It Pays to Be Outstanding

 
 
By Lisa Vaas  |  Posted 2002-04-29 Email Print this article Print
 
 
 
 
 
 
 

Once, IT job seekers could post their résumés on Monster.com or HotJobs.com and expect at least a trickle, if not a deluge, of offers. No more.

Once, IT job seekers could post their résumés on Monster.com or HotJobs.com and expect at least a trickle, if not a deluge, of offers. No more.

The slow economy has inflated the number of résumés competing for attention on popular job boards, and it has also reduced the number of jobs. Monster, for example, currently lists 16.9 million résumés—up from 9.5 million a year ago—competing for 1 million open jobs. At IT-specific job board Dice.com, meanwhile, the number of job openings has dropped from 100,000 to 30,000 in two years.

So, are online job boards now a waste of time? No. Companies such as Unisys Corp. and Telos Corp. are still hiring technical staff from both IT-specific sites such as Dice, Techies.com and ComputerJobs.com, as well as from big commercial job boards. But, in these competitive times, say hiring experts, IT job seekers need to work hard at standing out from the crowd. That means making use of not just the large commercial job boards but also smaller listings that target specific industries or communities as well as job boards that aggregate listings from employer sites. Applicants also need to carefully tailor résumés to be noticed by the automated keyword search tools used by many employers to screen candidates.

An example of the type of site often overlooked by IT job seekers is MilitaryHire.com. Although its not a source of the bulk of her companys technical hiring, its still an important resource for Michelle Wertz, vice president of human resources for Telos, a defense contractor in Ashburn, Va.

Telos, with a work force of about 800, hires upward of 70 technology workers per year, mostly information security specialists. About 40 percent of its hires come from Monster; 30 percent from Techies.com; and 30 percent via personal referrals or smaller boards such as MilitaryHire.com. Telos relies on Monster for exposure to the masses, Wertz said, but MilitaryHire.com provides the type of worker that Telos courts: veterans who will fit easily into government IT assignments.

Unisys, in Blue Bell, Pa., relies on as many as 20 job boards to hire about 5,800 IT workers worldwide each year. Patrick Dunn, director of recruitment technology for the hardware, consulting and systems integration company, said the company is now receiving 15,000 résumés monthly—up between 20 percent and 30 percent over the past year or so. Part of that increase is related to the languishing economy, but much of the traffic also results from an aggressive strategy of marketing the companys job postings on its own site. That strategy led Unisys to become one of the founding members of DirectEmployers.com, a nonprofit site that aggregates jobs from its consortium members Web sites.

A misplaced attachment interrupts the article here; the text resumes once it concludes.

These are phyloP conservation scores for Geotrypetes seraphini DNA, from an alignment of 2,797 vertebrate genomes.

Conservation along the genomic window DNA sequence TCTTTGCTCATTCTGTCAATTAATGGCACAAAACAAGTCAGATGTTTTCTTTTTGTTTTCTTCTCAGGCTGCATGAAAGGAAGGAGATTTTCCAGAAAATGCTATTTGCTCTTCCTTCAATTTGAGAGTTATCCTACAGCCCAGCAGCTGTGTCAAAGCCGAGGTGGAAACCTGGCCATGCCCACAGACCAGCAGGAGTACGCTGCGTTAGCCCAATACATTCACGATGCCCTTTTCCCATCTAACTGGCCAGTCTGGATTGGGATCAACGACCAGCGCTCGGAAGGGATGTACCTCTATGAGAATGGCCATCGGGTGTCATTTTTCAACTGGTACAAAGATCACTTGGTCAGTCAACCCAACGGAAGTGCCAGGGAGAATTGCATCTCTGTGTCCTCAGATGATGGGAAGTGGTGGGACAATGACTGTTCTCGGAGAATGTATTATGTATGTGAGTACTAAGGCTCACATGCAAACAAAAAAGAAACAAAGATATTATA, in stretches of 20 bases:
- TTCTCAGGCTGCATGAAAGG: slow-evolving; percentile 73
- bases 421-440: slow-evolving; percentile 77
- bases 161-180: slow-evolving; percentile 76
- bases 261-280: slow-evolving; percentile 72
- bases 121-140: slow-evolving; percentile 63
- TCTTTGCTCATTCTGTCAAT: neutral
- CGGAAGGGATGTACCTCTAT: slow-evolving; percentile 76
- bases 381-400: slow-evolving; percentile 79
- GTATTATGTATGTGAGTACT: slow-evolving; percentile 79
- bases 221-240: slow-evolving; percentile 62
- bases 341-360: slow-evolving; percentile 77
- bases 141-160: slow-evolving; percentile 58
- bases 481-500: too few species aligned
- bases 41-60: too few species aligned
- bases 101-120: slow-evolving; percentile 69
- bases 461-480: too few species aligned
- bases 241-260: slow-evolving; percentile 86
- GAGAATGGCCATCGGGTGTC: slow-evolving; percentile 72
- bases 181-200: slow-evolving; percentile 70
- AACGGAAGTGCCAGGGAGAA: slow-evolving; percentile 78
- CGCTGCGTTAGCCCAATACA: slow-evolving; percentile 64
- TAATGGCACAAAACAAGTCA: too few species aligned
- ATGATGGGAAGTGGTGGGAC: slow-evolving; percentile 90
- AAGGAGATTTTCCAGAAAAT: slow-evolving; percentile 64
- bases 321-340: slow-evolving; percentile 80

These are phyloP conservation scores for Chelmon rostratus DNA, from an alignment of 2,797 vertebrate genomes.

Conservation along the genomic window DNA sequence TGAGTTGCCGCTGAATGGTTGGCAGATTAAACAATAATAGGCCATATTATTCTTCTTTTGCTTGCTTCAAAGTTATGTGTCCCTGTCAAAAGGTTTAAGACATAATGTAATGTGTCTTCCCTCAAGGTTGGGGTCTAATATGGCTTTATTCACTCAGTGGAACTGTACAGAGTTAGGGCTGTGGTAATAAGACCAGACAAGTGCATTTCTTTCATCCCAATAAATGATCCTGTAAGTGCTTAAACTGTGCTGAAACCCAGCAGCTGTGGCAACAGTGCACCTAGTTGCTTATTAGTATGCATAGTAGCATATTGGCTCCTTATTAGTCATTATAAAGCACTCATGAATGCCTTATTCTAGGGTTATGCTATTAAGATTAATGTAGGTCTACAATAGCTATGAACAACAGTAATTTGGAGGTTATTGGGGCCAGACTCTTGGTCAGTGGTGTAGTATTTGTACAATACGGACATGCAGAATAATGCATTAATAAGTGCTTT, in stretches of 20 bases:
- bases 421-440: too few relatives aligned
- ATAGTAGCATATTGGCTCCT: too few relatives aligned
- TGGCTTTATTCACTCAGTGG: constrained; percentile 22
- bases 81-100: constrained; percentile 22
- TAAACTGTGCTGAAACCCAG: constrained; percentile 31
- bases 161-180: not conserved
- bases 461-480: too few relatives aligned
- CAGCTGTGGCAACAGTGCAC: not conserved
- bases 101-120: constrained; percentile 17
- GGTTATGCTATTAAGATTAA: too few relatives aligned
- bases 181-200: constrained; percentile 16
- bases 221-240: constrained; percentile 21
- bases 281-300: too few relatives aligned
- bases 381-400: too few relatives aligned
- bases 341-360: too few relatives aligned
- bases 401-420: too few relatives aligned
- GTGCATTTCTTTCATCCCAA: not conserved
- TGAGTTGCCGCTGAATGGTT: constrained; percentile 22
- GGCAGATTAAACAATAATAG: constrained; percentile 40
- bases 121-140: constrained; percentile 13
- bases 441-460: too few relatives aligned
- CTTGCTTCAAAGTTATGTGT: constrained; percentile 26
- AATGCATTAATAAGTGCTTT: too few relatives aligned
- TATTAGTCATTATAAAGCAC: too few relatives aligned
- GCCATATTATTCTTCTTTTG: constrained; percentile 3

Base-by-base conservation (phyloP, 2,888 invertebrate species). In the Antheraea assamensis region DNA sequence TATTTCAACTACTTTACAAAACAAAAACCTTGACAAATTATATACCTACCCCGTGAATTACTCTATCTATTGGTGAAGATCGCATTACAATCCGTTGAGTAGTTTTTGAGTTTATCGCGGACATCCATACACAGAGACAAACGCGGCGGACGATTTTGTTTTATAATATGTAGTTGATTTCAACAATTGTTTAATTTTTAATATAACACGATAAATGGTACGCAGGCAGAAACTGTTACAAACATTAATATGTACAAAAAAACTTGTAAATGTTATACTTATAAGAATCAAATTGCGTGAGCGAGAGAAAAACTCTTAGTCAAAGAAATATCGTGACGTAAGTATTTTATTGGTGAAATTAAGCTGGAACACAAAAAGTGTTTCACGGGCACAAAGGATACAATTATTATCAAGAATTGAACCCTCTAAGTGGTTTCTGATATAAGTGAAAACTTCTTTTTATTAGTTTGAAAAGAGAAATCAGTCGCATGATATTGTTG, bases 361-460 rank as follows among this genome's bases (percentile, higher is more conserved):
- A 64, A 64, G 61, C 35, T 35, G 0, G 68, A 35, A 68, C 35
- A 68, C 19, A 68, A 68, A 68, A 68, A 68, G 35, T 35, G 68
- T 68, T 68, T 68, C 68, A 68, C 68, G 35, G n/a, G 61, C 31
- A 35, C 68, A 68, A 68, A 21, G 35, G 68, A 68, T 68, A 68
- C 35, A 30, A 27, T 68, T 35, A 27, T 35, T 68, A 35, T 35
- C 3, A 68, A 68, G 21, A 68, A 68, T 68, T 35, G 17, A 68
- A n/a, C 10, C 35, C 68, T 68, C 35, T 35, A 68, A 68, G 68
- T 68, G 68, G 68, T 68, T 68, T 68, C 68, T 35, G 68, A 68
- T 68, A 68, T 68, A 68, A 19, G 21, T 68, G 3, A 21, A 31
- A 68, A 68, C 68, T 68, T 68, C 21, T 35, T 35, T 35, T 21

This type of aggregation site can be a boon to IT job seekers, since they deliver 100 percent of a companys listings, as opposed to commercial job boards, which, due to their high cost to employers, get only an average of about 10 percent of companies listings.

Besides seeking alternatives to the big commercial job boards, IT candidates need to refine their résumés so they stand out. A key step, say experts, is to compose your résumé so it gets picked up by potential employers that use keyword search tools to sift through the growing pool of résumés.

Telos is a good example. Within 48 hours of posting a position on Monster, Telos receives, on average, about 100 résumés. Keyword searches are then performed on this batch of résumés, resulting in a pile that has been whittled down to about 60 résumés. Depending on the position to be filled, companies such as Telos look for keywords such as "C++," "Oracle" or "Java." If résumés dont contain words that match a given job listing, theyre out of the running.

One last tip: Look at jobs that have been posted for longer than seven days. According to industry research, most candidates look at jobs for the two days following the jobs posting dates and almost completely pass by jobs that have been posted for more than two weeks, assuming theyve been filled. Despite the flood of résumés open job postings attract, its not unusual for the first wave to include few or no matches. So, say experts, theres a strong chance that a 2-week-old job could be yours for the taking.

 
 
 
 
Lisa Vaas is News Editor/Operations for eWEEK.com and also serves as editor of the Database topic center. Since 1995, she has also been a Webcast news show anchorperson and a reporter covering the IT industry. She has focused on customer relationship management technology, IT salaries and careers, effects of the H1-B visa on the technology workforce, wireless technology, security, and, most recently, databases and the technologies that touch upon them. Her articles have appeared in eWEEK's print edition, on eWEEK.com, and in the startup IT magazine PC Connection. Prior to becoming a journalist, Vaas experienced an array of eye-opening careers, including driving a cab in Boston, photographing cranky babies in shopping malls, selling cameras, typography and computer training. She stopped a hair short of finishing an M.A. in English at the University of Massachusetts in Boston. She earned a B.S. in Communications from Emerson College. She runs two open-mic reading series in Boston and currently keeps bees in her home in Mashpee, Mass.
 
 
 
 
 
 
 

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